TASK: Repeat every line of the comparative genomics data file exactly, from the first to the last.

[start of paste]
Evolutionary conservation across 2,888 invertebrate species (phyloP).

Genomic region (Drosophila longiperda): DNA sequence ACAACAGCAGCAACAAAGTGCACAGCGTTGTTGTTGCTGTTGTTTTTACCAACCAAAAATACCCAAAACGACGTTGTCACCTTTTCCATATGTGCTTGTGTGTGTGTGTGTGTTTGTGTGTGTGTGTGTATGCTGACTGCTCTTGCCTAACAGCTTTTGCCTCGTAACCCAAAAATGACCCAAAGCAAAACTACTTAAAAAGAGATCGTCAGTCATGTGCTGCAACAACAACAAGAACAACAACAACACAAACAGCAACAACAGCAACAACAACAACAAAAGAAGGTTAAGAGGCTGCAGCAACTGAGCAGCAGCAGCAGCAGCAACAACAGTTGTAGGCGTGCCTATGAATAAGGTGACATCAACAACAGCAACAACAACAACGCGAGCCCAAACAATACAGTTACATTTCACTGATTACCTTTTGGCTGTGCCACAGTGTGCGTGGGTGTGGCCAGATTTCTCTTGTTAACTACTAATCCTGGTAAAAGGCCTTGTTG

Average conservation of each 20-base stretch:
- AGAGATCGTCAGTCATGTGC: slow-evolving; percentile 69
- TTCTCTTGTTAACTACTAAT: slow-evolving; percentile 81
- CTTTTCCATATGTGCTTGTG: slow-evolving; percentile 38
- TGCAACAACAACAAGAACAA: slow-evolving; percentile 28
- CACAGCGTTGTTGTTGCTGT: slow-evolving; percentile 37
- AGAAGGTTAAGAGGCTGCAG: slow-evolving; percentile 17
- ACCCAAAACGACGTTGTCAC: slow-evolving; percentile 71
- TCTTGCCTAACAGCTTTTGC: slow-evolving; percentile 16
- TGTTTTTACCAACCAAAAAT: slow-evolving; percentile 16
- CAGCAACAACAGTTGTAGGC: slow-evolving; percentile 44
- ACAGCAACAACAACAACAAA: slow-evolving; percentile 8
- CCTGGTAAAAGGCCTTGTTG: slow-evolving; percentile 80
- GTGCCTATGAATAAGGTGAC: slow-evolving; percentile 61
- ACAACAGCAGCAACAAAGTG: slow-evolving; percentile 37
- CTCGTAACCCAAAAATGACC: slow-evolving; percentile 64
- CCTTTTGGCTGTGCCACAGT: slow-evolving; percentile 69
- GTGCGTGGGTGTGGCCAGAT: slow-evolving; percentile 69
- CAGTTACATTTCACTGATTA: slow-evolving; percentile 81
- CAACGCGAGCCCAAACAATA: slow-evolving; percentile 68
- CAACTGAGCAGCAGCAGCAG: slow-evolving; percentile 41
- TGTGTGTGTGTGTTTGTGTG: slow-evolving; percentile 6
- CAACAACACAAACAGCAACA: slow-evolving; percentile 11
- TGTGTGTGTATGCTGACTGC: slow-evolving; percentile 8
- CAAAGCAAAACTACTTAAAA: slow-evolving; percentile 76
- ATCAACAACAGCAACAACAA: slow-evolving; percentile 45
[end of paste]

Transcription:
Evolutionary conservation across 2,888 invertebrate species (phyloP).

Genomic region (Drosophila longiperda): DNA sequence ACAACAGCAGCAACAAAGTGCACAGCGTTGTTGTTGCTGTTGTTTTTACCAACCAAAAATACCCAAAACGACGTTGTCACCTTTTCCATATGTGCTTGTGTGTGTGTGTGTGTTTGTGTGTGTGTGTGTATGCTGACTGCTCTTGCCTAACAGCTTTTGCCTCGTAACCCAAAAATGACCCAAAGCAAAACTACTTAAAAAGAGATCGTCAGTCATGTGCTGCAACAACAACAAGAACAACAACAACACAAACAGCAACAACAGCAACAACAACAACAAAAGAAGGTTAAGAGGCTGCAGCAACTGAGCAGCAGCAGCAGCAGCAACAACAGTTGTAGGCGTGCCTATGAATAAGGTGACATCAACAACAGCAACAACAACAACGCGAGCCCAAACAATACAGTTACATTTCACTGATTACCTTTTGGCTGTGCCACAGTGTGCGTGGGTGTGGCCAGATTTCTCTTGTTAACTACTAATCCTGGTAAAAGGCCTTGTTG

Average conservation of each 20-base stretch:
- AGAGATCGTCAGTCATGTGC: slow-evolving; percentile 69
- TTCTCTTGTTAACTACTAAT: slow-evolving; percentile 81
- CTTTTCCATATGTGCTTGTG: slow-evolving; percentile 38
- TGCAACAACAACAAGAACAA: slow-evolving; percentile 28
- CACAGCGTTGTTGTTGCTGT: slow-evolving; percentile 37
- AGAAGGTTAAGAGGCTGCAG: slow-evolving; percentile 17
- ACCCAAAACGACGTTGTCAC: slow-evolving; percentile 71
- TCTTGCCTAACAGCTTTTGC: slow-evolving; percentile 16
- TGTTTTTACCAACCAAAAAT: slow-evolving; percentile 16
- CAGCAACAACAGTTGTAGGC: slow-evolving; percentile 44
- ACAGCAACAACAACAACAAA: slow-evolving; percentile 8
- CCTGGTAAAAGGCCTTGTTG: slow-evolving; percentile 80
- GTGCCTATGAATAAGGTGAC: slow-evolving; percentile 61
- ACAACAGCAGCAACAAAGTG: slow-evolving; percentile 37
- CTCGTAACCCAAAAATGACC: slow-evolving; percentile 64
- CCTTTTGGCTGTGCCACAGT: slow-evolving; percentile 69
- GTGCGTGGGTGTGGCCAGAT: slow-evolving; percentile 69
- CAGTTACATTTCACTGATTA: slow-evolving; percentile 81
- CAACGCGAGCCCAAACAATA: slow-evolving; percentile 68
- CAACTGAGCAGCAGCAGCAG: slow-evolving; percentile 41
- TGTGTGTGTGTGTTTGTGTG: slow-evolving; percentile 6
- CAACAACACAAACAGCAACA: slow-evolving; percentile 11
- TGTGTGTGTATGCTGACTGC: slow-evolving; percentile 8
- CAAAGCAAAACTACTTAAAA: slow-evolving; percentile 76
- ATCAACAACAGCAACAACAA: slow-evolving; percentile 45